Yasser Rostom

Yasser Rostom Surrealism Painting - Egyptian Artist

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Yasser Rostom Surrealism Painting - Egyptian Artist

I’m a surrealist caricature who came from Egypt. I quickly gaining a reputation for being ‘the Egyptian Dali ‘a current master of surrealism ,drawing imagery that is blend of ancient and modern to compose something entirely surreal , a lover of pen and ink impeccable technique magnify the glory and mystique of my subjects & my solid contrasting backgrounds serve the often bizarre messages of me as an artist who makes his subjects appear as if out of nowhere the themes of humanity ,myth ,power and animals.

If you look at a drawing, which is that silent poetry, you will find the truth marked for you.
Sheikh Mohammed Abduh (March 18, 1904)

As we reflect on the fifth anniversary of a defining moment in our history, Cairo-based surrealist painter Yasser Rostom sheds light on different aspects of the current geopolitical events. Featuring a new body of work in Doves and Crows, Rostom mixes literalism with symbolism to create layers of meanings and accentuate the ills afflicting the region and the hopes that could salvage the peoples.

To an artist born in 1971, the Arab Spring, a term that inspired hope and change, provides the space to rethink our national identity/identities and ponder on what might come next. Using symbols from his studies in ancient Egyptian art, personified animals, and iconic visuals from neighboring countries, Rostom constructs a witty and surreal socio-political tale in search of answers.

To millions, the defenseless doves are a symbol of peace. On the other hand, the cunning crow is the symbol of the dark and terrible night or the necessary opponent. The dove and the crow, two birds adopted as icons of peace and power, appear on Rostom’s intricate works on paper and reveal his paranoiac-critical method of decoding the present for greater artistic creativity.
In our continued quest for peace and religious tolerance, Yasser Rostom reminds us of the confused state in which hope and despair seem to blur. In honoring one of the founders of Egyptian Surrealism of the 1940s, Rostom stays true to Ramses Younan’s statement that art presents itself as the means to liberate the nation.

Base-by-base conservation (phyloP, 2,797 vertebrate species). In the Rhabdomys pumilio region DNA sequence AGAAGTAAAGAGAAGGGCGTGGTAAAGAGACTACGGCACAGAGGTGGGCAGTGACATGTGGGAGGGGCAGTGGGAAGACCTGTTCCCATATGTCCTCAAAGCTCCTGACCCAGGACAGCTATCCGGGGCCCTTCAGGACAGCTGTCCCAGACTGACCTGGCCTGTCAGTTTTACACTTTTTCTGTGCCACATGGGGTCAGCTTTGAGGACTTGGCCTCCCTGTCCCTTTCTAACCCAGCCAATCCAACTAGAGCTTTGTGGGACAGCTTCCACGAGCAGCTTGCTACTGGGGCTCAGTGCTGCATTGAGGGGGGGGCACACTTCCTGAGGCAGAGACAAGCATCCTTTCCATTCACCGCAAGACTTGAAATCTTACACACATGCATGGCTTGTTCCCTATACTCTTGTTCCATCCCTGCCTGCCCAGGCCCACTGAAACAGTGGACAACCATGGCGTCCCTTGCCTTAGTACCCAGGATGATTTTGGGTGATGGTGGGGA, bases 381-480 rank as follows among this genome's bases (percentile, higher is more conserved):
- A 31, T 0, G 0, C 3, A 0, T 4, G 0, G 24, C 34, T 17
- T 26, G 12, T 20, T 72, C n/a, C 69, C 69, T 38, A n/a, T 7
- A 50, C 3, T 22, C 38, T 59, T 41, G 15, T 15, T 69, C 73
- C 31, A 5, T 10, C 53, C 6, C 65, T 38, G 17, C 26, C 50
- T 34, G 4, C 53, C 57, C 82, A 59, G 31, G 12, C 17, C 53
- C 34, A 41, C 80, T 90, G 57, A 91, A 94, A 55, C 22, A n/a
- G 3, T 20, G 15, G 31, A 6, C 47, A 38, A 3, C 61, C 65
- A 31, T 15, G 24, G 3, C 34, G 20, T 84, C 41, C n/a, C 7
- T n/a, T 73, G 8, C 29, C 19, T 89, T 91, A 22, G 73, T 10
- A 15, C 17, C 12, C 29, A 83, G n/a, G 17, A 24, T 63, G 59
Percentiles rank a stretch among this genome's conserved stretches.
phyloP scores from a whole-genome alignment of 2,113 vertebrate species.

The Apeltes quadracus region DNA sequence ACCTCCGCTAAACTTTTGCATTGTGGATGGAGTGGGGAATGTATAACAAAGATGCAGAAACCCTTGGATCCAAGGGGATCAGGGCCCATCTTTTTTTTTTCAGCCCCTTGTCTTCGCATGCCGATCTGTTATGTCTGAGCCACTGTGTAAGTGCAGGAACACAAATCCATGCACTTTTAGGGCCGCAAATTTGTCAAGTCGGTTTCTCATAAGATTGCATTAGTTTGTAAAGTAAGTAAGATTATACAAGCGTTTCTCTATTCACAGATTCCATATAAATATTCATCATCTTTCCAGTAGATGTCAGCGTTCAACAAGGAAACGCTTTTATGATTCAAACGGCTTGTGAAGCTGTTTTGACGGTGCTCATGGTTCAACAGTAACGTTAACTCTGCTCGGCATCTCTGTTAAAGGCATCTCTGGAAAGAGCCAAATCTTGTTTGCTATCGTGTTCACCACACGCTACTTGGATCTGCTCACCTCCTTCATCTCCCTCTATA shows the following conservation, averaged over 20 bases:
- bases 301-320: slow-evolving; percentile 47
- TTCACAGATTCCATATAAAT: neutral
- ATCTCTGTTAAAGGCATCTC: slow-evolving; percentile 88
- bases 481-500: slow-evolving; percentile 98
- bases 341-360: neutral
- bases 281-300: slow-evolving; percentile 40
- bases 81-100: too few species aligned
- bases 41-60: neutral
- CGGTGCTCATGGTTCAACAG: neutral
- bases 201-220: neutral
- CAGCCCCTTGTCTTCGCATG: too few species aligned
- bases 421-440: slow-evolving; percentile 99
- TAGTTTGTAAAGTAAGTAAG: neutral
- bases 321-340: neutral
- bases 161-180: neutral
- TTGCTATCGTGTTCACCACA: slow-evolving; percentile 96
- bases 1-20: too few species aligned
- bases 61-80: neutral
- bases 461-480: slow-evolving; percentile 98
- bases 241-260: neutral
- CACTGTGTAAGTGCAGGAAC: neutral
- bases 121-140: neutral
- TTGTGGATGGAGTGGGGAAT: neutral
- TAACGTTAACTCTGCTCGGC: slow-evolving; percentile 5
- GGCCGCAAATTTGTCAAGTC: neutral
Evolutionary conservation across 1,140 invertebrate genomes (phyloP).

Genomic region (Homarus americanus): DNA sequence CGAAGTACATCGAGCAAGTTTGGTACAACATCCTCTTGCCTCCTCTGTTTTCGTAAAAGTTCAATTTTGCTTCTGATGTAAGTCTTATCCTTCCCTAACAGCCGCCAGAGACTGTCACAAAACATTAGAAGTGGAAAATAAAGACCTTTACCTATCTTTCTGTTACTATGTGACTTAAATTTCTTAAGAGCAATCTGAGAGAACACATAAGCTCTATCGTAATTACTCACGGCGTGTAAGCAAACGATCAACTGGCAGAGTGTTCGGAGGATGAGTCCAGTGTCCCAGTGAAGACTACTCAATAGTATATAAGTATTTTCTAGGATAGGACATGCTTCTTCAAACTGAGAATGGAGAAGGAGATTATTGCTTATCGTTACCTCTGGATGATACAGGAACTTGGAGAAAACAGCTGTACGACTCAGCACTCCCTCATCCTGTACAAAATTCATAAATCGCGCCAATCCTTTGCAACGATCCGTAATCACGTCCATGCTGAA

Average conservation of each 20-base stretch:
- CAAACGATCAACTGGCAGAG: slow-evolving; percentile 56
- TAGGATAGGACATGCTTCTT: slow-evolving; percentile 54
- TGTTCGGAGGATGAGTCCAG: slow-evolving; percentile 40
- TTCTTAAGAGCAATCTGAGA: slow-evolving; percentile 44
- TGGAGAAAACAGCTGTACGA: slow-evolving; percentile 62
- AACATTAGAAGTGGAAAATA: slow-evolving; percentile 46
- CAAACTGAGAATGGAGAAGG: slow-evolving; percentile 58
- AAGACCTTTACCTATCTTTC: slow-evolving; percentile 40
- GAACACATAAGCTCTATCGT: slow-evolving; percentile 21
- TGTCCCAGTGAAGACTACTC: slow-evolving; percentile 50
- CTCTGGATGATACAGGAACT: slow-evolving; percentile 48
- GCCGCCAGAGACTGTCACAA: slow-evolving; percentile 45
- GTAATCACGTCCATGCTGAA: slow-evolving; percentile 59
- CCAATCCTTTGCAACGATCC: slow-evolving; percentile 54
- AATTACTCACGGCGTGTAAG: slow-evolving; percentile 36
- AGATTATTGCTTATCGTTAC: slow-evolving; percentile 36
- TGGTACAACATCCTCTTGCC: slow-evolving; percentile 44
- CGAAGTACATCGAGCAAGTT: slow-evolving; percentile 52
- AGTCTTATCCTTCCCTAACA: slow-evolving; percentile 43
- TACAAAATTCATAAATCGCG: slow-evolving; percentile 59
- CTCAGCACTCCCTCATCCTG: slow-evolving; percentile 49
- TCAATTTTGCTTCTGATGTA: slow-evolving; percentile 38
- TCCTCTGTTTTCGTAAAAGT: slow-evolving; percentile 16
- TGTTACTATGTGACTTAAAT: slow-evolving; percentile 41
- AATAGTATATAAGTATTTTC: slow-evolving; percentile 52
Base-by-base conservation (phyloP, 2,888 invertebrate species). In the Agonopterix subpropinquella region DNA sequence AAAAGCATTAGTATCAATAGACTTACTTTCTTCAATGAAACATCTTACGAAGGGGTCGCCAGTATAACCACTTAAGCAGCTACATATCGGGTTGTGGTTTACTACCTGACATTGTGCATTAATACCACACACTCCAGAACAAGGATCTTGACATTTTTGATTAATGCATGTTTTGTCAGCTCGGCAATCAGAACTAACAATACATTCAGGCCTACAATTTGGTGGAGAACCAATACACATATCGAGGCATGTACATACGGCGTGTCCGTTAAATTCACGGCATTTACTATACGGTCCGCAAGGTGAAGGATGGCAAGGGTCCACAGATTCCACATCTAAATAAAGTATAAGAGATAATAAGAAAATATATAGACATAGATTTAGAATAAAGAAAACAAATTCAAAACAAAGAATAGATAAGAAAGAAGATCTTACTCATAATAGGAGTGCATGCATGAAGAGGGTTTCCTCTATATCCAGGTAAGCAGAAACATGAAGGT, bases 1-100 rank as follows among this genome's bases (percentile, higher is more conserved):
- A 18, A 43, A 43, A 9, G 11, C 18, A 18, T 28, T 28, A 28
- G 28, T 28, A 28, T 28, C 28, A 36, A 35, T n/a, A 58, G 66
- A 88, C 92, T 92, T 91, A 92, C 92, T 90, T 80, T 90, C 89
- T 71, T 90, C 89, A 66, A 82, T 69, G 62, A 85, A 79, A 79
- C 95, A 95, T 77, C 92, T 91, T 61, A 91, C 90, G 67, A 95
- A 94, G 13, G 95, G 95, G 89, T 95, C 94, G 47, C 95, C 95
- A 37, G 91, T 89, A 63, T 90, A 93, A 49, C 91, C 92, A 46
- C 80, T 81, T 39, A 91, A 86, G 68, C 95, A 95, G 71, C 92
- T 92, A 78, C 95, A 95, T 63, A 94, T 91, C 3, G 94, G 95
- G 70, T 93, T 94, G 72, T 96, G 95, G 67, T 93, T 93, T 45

Commonly referred to as ‘the Egyptian Dali,’ Rostom creates an invigorating contemporary euphoria with a phantasmagoric atmosphere. A master of pen and ink technique, he draws his whimsical figures in surreal backgrounds to convey subtle or blunt messages. His impressive historical mixture of icons and symbols on paper challenges the mind with a critical view of our world. Combining his Pharaonic roots with themes about myth, power, mankind, and animals make his work powerful, food for thought, and surrealistically unforgettable.

Surrealism is me,” says artist Yasser Rostom, the motifs, myths and symbols are represented in the form of powerful and well-centered protagonists. A way for the artist to provide a play of contrasts between the eternal and the lived, the sweet and the powerful, the human and the animal, the East and the West, the sacred and the carnal, calm and eventful, classical and folk, dream and reality, a surrealistic interpretation of a realistic world and “incredibly decadent nowadays”, according to Rostom. An emotional art, mirror of a “turbulent” sociopolitical environment, not without irony of irreverence and derision. Like the undisputed master of surrealism, Salvador Dali, Rostom offers the receiver of his art a vast field of imagination as a weapon of protest.

The base of this bridge is the very tree of life that all humans have come from. At the center of this tree of life are Adam and Eve. The branches coming out of the tree represent those of all religions (whether known and declared like Islam, Christianity and Judaism, or unknown religions which are represented by the empty branch).

Whatever our religion, we are all seeking the light, the Divine Being or God. I have been inspired in this part by Michelangelo’s “The Creation of Adam”.

The love between Adam and Eve is not a love out of choice but a love out of need. They need each other to survive. They are both part of the same tree. In the painting they are each covering the other’s genitals. They are protecting each other. Like Adam and Eve, all humans need each other. With all our faults and differences, we need each other to survive.

The black background at the top of the painting represents my extreme sadness at the current situation of the world, and all the wars and atrocities committed in the name of religion. That was also the chief reason that I chose to do the painting in black and white.

yasser rostom surrealism egypt painting art
Yasser Rostom Surrealism Egyptian Artist


Elementary, secondary, and high school in Victoria College – Cairo – Egypt 1974 -1990
Graduated from Helwan University – Faculty of Art Education – Cairo – Egypt 1991 – 1996
Art director assistant in Egypt TV [specialized channels – family & child] 1996 – 1997
Art director assistant in many other businesses.

More than 30 Solo exhibitions in Cairo Egypt
And participate in more than 25 exhibition in Amsterdam, Paris, Rome, London, New York, Dubai, Chicago, Kuwait, Abu Dhabi, Washington, Los Angeles.